Grindrod S.,HFL Risk Services Ltd | Hought J.,HFL Risk Services Ltd | Fowler A.,HFL Risk Services Ltd
Chemical Engineering Transactions | Year: 2013

If an organisation's PSM system is to be successful and sustainable it requires the commitment of the entire workforce, starting at the top. Process safety is integral to a company's business performance. Without detailed policies, KPIs and effective monitoring and management systems the risk of a major accident and its attendant consequences increases sharply. There is a legal requirement for organisations to demonstrate process safety leadership and yet the recent inaugural PSM benchmarking programme for the chemical industry highlighted a heavy reliance on technicians and engineers to identify and address any problems. Whilst it is essential that competent personnel are charged with process safety, experience has shown that if not properly directed this often leads to reactive compliance, meaning that company resources are not necessarily targeted to best effect. Since it is senior management and board directors who ultimately approve the finance for the implementation of changes and initiatives to underpin safety, it makes sense that they understand how hazards and risks are identified and assessed. As pioneers of the PSM benchmarking programme, HFL Risk Services are an accredited provider for the process safety leadership training course specifically for board members, directors and senior executives. This paper discusses key points from the training course including the business case for Process Safety Management; the requirements of policy deployment, based upon emerging standards and best practice; the value of setting KPIs, the importance of workforce engagement and how to achieve this and the importance and value of Process Safety Improvement Plans to continually reduce risk. © 2013, AIDIC Servizi S.r.l. Source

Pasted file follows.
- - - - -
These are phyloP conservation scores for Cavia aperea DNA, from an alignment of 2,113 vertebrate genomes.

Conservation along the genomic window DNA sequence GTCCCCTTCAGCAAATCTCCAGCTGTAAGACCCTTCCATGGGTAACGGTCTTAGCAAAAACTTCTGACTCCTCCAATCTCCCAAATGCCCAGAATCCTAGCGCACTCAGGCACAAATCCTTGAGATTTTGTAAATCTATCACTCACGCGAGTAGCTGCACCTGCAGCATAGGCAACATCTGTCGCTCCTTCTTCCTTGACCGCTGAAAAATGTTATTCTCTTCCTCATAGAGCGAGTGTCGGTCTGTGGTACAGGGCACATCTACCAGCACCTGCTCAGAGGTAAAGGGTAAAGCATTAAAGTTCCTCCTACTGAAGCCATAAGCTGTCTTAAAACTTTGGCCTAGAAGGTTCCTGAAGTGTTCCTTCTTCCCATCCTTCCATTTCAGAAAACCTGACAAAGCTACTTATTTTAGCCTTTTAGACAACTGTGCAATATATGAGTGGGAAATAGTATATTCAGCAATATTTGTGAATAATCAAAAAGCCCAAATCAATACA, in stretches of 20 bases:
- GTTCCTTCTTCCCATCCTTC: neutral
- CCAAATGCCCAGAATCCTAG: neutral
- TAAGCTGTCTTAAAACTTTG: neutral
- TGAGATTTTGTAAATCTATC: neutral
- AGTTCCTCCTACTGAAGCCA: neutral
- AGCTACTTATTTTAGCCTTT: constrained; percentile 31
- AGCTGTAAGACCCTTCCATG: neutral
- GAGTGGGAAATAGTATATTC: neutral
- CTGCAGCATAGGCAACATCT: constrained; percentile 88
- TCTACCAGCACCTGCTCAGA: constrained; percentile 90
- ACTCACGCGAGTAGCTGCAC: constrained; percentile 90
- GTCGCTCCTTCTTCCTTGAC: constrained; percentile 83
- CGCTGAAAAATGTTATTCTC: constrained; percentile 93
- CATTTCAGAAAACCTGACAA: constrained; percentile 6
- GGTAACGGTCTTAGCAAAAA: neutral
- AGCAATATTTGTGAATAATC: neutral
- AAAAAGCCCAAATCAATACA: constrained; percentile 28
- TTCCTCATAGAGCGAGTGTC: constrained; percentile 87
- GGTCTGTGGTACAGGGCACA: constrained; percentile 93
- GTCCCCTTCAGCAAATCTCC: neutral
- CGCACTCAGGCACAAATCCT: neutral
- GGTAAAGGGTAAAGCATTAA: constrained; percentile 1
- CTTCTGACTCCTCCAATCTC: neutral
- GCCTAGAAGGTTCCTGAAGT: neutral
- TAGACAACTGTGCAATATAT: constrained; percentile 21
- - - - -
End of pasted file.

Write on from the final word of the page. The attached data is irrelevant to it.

Hought J.,HFL Risk Services Ltd | Fowler A.,HFL Risk Services Ltd | Grindrod S.,HFL Risk Services Ltd
Chemical Engineering Transactions | Year: 2013

Guidance on best practice for Process Safety exists in the form of HSE documents and literature from the Process Safety Leadership Group (PSLG), but in general the high hazard industry's approach to it has been somewhat disjointed. In order to address this, HFL Risk Services, together with the Chemical Industries Association and the National Skills Academy for the Process Industries embarked on what was the first ever Process Safety Management benchmarking programme for UK COMAH sites. The focus of the benchmarking programme was Asset Integrity Management, one of the most fundamental aspects of an effective PSM system and a topic that is of concern on account of the continuing use of ageing plant. Further studies were later carried out across Europe, independently of the UK stakeholders, with 18 sites taking part in all. Whilst is it recognised that countries may operate under differing regulatory requirements and that sites may have differing cultures it emerged that, irrespective of geography or language, the same safety issues arose within benchmarked sites in each of the separate global production plants. The challenge for any dispersed global organisation is to operate a world class process safety management system appropriate for all sites regardless of geographical location or language. It was clear from the research that although there were several instances of world class performance in terms of PSM, there were weaknesses in other areas, most notably Process Safety Leadership. This paper examines the key results of the benchmarking programmes, their implications for the chemical industry as a whole and provides examples of best practice in implementing and sustaining effective safety management system. © 2013, AIDIC Servizi S.r.l. Source